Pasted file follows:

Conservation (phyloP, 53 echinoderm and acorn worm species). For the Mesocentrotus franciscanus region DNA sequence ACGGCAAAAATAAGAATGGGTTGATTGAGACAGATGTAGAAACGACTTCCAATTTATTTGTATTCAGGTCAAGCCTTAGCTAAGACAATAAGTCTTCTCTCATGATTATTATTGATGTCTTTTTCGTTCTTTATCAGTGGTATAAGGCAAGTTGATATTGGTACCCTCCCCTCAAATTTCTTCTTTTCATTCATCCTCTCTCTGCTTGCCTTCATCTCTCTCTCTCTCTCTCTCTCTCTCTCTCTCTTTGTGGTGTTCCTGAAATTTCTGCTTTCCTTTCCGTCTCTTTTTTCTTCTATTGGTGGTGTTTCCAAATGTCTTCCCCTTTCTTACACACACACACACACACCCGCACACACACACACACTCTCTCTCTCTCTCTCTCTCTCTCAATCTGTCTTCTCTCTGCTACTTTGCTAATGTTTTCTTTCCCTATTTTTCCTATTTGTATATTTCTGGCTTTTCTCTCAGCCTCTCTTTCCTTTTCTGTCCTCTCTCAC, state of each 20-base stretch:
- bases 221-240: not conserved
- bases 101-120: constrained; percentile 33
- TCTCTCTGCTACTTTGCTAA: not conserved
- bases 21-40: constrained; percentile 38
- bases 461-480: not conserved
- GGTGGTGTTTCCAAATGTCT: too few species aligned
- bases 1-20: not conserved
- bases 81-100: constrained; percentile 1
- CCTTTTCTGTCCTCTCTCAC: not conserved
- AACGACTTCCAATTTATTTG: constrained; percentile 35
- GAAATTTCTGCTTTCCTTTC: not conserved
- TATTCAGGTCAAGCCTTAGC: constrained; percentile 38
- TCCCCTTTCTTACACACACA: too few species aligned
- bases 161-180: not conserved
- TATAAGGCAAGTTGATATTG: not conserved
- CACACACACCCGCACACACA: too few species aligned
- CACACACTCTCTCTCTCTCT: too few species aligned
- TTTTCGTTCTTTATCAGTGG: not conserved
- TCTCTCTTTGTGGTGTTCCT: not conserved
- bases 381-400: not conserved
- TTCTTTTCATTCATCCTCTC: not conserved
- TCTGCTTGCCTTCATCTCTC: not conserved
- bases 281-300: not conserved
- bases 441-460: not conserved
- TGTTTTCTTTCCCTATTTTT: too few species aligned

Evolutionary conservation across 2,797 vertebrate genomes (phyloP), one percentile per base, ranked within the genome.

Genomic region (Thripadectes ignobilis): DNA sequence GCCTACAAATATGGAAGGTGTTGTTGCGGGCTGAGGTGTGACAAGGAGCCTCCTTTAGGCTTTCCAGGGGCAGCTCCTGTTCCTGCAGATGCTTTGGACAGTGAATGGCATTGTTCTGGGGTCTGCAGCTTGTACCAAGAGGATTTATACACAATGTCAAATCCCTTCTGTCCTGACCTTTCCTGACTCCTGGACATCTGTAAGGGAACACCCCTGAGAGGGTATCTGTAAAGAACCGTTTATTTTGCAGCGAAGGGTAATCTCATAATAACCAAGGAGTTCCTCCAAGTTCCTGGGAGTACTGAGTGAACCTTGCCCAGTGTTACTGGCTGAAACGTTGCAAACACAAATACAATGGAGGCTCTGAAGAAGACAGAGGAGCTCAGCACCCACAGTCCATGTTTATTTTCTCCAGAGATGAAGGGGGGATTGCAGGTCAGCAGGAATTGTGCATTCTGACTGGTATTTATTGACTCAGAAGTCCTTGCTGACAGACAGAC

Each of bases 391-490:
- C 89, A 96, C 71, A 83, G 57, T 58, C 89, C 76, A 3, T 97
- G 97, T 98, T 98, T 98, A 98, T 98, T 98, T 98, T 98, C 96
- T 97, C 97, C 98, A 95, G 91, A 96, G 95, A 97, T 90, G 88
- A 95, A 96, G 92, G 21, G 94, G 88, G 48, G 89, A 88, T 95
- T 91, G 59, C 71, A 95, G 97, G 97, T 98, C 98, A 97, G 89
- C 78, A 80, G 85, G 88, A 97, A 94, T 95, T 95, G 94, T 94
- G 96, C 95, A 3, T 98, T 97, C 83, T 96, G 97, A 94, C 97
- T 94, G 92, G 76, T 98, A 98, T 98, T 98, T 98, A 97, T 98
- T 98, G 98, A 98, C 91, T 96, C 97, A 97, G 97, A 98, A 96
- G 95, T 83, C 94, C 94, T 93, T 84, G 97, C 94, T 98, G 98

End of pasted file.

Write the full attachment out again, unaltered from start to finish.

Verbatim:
Conservation (phyloP, 53 echinoderm and acorn worm species). For the Mesocentrotus franciscanus region DNA sequence ACGGCAAAAATAAGAATGGGTTGATTGAGACAGATGTAGAAACGACTTCCAATTTATTTGTATTCAGGTCAAGCCTTAGCTAAGACAATAAGTCTTCTCTCATGATTATTATTGATGTCTTTTTCGTTCTTTATCAGTGGTATAAGGCAAGTTGATATTGGTACCCTCCCCTCAAATTTCTTCTTTTCATTCATCCTCTCTCTGCTTGCCTTCATCTCTCTCTCTCTCTCTCTCTCTCTCTCTCTCTTTGTGGTGTTCCTGAAATTTCTGCTTTCCTTTCCGTCTCTTTTTTCTTCTATTGGTGGTGTTTCCAAATGTCTTCCCCTTTCTTACACACACACACACACACCCGCACACACACACACACTCTCTCTCTCTCTCTCTCTCTCTCAATCTGTCTTCTCTCTGCTACTTTGCTAATGTTTTCTTTCCCTATTTTTCCTATTTGTATATTTCTGGCTTTTCTCTCAGCCTCTCTTTCCTTTTCTGTCCTCTCTCAC, state of each 20-base stretch:
- bases 221-240: not conserved
- bases 101-120: constrained; percentile 33
- TCTCTCTGCTACTTTGCTAA: not conserved
- bases 21-40: constrained; percentile 38
- bases 461-480: not conserved
- GGTGGTGTTTCCAAATGTCT: too few species aligned
- bases 1-20: not conserved
- bases 81-100: constrained; percentile 1
- CCTTTTCTGTCCTCTCTCAC: not conserved
- AACGACTTCCAATTTATTTG: constrained; percentile 35
- GAAATTTCTGCTTTCCTTTC: not conserved
- TATTCAGGTCAAGCCTTAGC: constrained; percentile 38
- TCCCCTTTCTTACACACACA: too few species aligned
- bases 161-180: not conserved
- TATAAGGCAAGTTGATATTG: not conserved
- CACACACACCCGCACACACA: too few species aligned
- CACACACTCTCTCTCTCTCT: too few species aligned
- TTTTCGTTCTTTATCAGTGG: not conserved
- TCTCTCTTTGTGGTGTTCCT: not conserved
- bases 381-400: not conserved
- TTCTTTTCATTCATCCTCTC: not conserved
- TCTGCTTGCCTTCATCTCTC: not conserved
- bases 281-300: not conserved
- bases 441-460: not conserved
- TGTTTTCTTTCCCTATTTTT: too few species aligned

Evolutionary conservation across 2,797 vertebrate genomes (phyloP), one percentile per base, ranked within the genome.

Genomic region (Thripadectes ignobilis): DNA sequence GCCTACAAATATGGAAGGTGTTGTTGCGGGCTGAGGTGTGACAAGGAGCCTCCTTTAGGCTTTCCAGGGGCAGCTCCTGTTCCTGCAGATGCTTTGGACAGTGAATGGCATTGTTCTGGGGTCTGCAGCTTGTACCAAGAGGATTTATACACAATGTCAAATCCCTTCTGTCCTGACCTTTCCTGACTCCTGGACATCTGTAAGGGAACACCCCTGAGAGGGTATCTGTAAAGAACCGTTTATTTTGCAGCGAAGGGTAATCTCATAATAACCAAGGAGTTCCTCCAAGTTCCTGGGAGTACTGAGTGAACCTTGCCCAGTGTTACTGGCTGAAACGTTGCAAACACAAATACAATGGAGGCTCTGAAGAAGACAGAGGAGCTCAGCACCCACAGTCCATGTTTATTTTCTCCAGAGATGAAGGGGGGATTGCAGGTCAGCAGGAATTGTGCATTCTGACTGGTATTTATTGACTCAGAAGTCCTTGCTGACAGACAGAC

Each of bases 391-490:
- C 89, A 96, C 71, A 83, G 57, T 58, C 89, C 76, A 3, T 97
- G 97, T 98, T 98, T 98, A 98, T 98, T 98, T 98, T 98, C 96
- T 97, C 97, C 98, A 95, G 91, A 96, G 95, A 97, T 90, G 88
- A 95, A 96, G 92, G 21, G 94, G 88, G 48, G 89, A 88, T 95
- T 91, G 59, C 71, A 95, G 97, G 97, T 98, C 98, A 97, G 89
- C 78, A 80, G 85, G 88, A 97, A 94, T 95, T 95, G 94, T 94
- G 96, C 95, A 3, T 98, T 97, C 83, T 96, G 97, A 94, C 97
- T 94, G 92, G 76, T 98, A 98, T 98, T 98, T 98, A 97, T 98
- T 98, G 98, A 98, C 91, T 96, C 97, A 97, G 97, A 98, A 96
- G 95, T 83, C 94, C 94, T 93, T 84, G 97, C 94, T 98, G 98